Accessing unmanaged code in separate context in WPF

By on March 1, 2010

In order for Windows Forms controls to work correctly in .NET Framework it is necessary to access their methods and properties from the same context that they were created in, otherwise they may display unpredictable behaviour. Usually this is a concern when using multiple threads, some of which need to modify a control’s state. All of this is also relevant for Windows Presentation Foundation (WPF) technology. However, in WPF such an issue may also arise when using a DLL with unmanaged code — this does not occur in WinForms. We’ll show an example how one can solve this issue by calling methods from the DLL in a separate context.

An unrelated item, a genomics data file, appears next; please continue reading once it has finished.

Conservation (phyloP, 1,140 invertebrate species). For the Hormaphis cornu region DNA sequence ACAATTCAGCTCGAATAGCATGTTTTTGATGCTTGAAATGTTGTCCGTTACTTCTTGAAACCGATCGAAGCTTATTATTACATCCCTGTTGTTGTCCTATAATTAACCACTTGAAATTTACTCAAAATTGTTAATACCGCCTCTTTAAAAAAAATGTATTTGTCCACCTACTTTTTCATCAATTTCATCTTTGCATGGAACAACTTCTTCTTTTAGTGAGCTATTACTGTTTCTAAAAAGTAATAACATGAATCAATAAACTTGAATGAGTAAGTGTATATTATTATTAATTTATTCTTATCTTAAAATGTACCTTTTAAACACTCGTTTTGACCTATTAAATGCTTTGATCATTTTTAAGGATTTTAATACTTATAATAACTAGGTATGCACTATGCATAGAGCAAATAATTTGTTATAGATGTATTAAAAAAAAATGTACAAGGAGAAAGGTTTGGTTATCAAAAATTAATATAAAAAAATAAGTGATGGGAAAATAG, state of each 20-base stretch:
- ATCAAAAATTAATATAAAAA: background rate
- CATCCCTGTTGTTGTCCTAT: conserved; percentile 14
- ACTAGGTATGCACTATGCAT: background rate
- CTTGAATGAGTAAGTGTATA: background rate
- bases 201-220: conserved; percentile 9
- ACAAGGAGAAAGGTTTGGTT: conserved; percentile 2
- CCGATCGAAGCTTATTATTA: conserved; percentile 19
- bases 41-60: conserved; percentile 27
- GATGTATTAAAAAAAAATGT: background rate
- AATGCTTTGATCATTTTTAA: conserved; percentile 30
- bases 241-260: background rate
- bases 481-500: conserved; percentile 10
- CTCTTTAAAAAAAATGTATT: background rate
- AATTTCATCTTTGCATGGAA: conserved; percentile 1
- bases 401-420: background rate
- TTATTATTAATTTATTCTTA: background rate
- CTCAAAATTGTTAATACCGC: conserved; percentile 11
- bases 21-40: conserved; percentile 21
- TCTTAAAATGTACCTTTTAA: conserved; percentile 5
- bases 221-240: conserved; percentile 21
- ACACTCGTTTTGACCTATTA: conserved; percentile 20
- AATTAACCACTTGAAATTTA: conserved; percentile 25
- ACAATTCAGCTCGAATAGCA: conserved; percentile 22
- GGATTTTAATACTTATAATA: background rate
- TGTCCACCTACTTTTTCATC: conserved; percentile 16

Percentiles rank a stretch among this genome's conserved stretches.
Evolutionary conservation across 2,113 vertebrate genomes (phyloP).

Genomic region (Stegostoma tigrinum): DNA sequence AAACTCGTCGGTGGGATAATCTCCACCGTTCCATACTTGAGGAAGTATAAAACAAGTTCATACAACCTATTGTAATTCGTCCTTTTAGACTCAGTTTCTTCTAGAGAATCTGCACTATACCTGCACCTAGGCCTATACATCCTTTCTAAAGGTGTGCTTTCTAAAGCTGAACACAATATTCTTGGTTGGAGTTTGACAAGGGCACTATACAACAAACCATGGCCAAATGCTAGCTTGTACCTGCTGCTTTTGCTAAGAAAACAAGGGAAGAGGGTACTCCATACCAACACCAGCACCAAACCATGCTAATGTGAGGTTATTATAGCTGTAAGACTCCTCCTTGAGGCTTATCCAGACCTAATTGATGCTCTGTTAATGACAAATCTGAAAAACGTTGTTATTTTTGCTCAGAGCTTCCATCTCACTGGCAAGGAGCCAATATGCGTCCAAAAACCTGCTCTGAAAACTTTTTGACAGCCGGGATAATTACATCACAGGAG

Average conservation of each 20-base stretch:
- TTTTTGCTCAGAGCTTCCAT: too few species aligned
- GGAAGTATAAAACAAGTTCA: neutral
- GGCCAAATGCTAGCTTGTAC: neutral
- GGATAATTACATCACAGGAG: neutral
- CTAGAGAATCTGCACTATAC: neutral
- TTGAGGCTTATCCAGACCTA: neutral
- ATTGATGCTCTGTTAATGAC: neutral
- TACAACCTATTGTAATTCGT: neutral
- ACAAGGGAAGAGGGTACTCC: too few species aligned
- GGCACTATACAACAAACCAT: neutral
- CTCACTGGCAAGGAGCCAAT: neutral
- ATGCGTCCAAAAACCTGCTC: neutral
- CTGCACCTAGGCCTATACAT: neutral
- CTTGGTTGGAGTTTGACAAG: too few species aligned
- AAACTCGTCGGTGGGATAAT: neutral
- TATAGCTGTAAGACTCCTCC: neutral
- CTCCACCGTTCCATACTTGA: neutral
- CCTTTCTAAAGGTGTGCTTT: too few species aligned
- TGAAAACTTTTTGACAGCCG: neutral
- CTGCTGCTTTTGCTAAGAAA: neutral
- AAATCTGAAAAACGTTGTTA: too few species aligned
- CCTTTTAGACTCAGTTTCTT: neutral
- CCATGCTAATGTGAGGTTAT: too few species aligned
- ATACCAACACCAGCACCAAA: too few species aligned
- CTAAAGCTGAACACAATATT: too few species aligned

COM+ average call duration

By on February 18, 2010

Serving on support duty, we received an issue report from our customer: some of the processes in I-Plan are silently failing — even though everything worked fine before. The first question any developer would ask in such case: what did you change? Turns out, they have installed SP2 on their Windows Server 2003, and this was the exact reason for this issue to appear. Read on to find out what causes it and how it can be solved.


ActiveX publisher name not available

By on February 11, 2010

Testing the installation of our ActiveX controls (used in I-Plan for rich-functionality — grid, graph and date/week/month picker), we noticed that in IE8 the controls display string “Control name is not available” instead of the publisher name. How does one solve such a problem?